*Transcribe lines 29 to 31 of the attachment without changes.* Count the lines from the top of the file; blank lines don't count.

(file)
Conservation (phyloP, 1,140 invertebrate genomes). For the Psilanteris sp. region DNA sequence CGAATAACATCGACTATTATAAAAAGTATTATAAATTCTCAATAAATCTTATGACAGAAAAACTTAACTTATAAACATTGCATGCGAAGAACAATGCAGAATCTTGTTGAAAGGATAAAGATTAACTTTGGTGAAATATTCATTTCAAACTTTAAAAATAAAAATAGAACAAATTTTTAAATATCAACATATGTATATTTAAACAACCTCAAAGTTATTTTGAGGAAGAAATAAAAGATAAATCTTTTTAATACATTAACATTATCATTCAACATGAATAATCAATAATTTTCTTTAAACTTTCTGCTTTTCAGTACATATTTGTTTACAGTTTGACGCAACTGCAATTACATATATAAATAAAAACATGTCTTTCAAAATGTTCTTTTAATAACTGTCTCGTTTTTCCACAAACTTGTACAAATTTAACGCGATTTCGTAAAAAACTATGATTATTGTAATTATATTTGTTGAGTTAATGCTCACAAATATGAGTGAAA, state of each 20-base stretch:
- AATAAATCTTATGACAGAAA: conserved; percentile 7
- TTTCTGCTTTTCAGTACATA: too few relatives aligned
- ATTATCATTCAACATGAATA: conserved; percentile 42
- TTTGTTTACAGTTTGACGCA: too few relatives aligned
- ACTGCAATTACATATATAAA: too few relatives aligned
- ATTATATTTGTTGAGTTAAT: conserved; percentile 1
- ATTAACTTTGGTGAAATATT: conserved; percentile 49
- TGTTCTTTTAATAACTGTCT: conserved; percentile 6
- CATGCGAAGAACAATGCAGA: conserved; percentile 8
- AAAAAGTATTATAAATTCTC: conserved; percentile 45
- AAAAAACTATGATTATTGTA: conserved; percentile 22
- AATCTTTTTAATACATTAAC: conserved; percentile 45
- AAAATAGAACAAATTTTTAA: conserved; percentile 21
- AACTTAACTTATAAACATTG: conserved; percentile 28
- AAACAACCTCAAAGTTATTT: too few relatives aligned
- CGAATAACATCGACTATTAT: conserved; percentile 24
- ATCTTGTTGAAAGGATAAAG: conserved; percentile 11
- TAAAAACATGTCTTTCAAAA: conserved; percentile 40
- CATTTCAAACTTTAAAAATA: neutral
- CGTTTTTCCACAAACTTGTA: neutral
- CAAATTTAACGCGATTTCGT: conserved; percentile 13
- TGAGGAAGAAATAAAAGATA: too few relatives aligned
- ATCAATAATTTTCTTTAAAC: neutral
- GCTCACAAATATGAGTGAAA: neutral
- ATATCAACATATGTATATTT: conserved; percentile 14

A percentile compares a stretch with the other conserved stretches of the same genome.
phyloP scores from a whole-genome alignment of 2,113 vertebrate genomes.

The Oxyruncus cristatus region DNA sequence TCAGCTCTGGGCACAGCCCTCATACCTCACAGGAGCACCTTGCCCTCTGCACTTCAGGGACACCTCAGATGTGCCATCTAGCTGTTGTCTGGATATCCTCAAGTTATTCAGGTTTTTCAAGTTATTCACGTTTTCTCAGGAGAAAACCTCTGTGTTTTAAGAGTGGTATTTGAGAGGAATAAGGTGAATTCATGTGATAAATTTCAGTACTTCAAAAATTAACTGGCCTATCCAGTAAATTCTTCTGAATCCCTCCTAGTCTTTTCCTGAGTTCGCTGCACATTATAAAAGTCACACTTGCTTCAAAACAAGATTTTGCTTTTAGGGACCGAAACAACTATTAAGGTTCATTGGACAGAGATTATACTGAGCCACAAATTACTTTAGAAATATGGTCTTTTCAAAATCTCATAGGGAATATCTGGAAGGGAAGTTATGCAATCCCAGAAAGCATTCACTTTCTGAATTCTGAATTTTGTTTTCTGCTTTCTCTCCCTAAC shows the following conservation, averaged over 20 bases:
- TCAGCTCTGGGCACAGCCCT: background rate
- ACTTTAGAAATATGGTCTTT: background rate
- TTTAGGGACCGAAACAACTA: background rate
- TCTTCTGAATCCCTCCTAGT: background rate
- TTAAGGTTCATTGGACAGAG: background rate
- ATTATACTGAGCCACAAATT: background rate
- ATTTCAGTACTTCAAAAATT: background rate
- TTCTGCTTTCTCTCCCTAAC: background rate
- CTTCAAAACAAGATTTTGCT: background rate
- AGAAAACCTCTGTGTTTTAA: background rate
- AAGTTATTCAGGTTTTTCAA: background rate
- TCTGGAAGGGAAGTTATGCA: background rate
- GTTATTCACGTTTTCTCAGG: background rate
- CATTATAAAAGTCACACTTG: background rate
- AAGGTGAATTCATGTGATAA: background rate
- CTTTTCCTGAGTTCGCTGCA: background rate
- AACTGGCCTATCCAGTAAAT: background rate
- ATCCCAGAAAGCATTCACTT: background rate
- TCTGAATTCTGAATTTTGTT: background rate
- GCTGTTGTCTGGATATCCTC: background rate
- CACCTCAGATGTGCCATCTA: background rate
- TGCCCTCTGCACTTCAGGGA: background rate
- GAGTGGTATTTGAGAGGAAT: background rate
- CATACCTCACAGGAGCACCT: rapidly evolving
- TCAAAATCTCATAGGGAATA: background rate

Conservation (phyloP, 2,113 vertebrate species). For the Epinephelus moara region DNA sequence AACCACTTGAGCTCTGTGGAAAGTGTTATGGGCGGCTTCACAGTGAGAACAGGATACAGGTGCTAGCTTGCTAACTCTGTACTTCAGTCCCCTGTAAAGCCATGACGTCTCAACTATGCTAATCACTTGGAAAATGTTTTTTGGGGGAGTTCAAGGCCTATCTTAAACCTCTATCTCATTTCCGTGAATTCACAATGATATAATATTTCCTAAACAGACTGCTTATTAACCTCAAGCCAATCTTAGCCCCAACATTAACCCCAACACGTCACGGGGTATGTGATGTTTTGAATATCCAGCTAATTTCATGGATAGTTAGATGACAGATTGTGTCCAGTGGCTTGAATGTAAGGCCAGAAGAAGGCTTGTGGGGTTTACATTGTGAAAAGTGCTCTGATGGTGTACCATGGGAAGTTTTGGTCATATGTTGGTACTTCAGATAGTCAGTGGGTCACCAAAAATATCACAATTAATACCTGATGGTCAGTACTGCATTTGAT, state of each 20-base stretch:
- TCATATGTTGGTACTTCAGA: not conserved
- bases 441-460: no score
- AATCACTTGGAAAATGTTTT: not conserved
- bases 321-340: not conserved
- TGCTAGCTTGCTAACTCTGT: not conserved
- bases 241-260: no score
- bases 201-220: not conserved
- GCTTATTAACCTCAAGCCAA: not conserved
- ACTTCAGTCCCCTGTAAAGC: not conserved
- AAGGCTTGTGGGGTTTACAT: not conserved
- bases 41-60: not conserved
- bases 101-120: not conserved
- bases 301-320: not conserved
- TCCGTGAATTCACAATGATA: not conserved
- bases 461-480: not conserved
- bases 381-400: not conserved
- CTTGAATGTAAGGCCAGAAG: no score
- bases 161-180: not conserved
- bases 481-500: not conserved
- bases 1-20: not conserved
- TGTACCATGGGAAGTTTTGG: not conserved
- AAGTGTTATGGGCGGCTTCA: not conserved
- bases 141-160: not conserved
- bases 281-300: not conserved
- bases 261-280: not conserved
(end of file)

The Oxyruncus cristatus region DNA sequence TCAGCTCTGGGCACAGCCCTCATACCTCACAGGAGCACCTTGCCCTCTGCACTTCAGGGACACCTCAGATGTGCCATCTAGCTGTTGTCTGGATATCCTCAAGTTATTCAGGTTTTTCAAGTTATTCACGTTTTCTCAGGAGAAAACCTCTGTGTTTTAAGAGTGGTATTTGAGAGGAATAAGGTGAATTCATGTGATAAATTTCAGTACTTCAAAAATTAACTGGCCTATCCAGTAAATTCTTCTGAATCCCTCCTAGTCTTTTCCTGAGTTCGCTGCACATTATAAAAGTCACACTTGCTTCAAAACAAGATTTTGCTTTTAGGGACCGAAACAACTATTAAGGTTCATTGGACAGAGATTATACTGAGCCACAAATTACTTTAGAAATATGGTCTTTTCAAAATCTCATAGGGAATATCTGGAAGGGAAGTTATGCAATCCCAGAAAGCATTCACTTTCTGAATTCTGAATTTTGTTTTCTGCTTTCTCTCCCTAAC shows the following conservation, averaged over 20 bases:
- TCAGCTCTGGGCACAGCCCT: background rate
- ACTTTAGAAATATGGTCTTT: background rate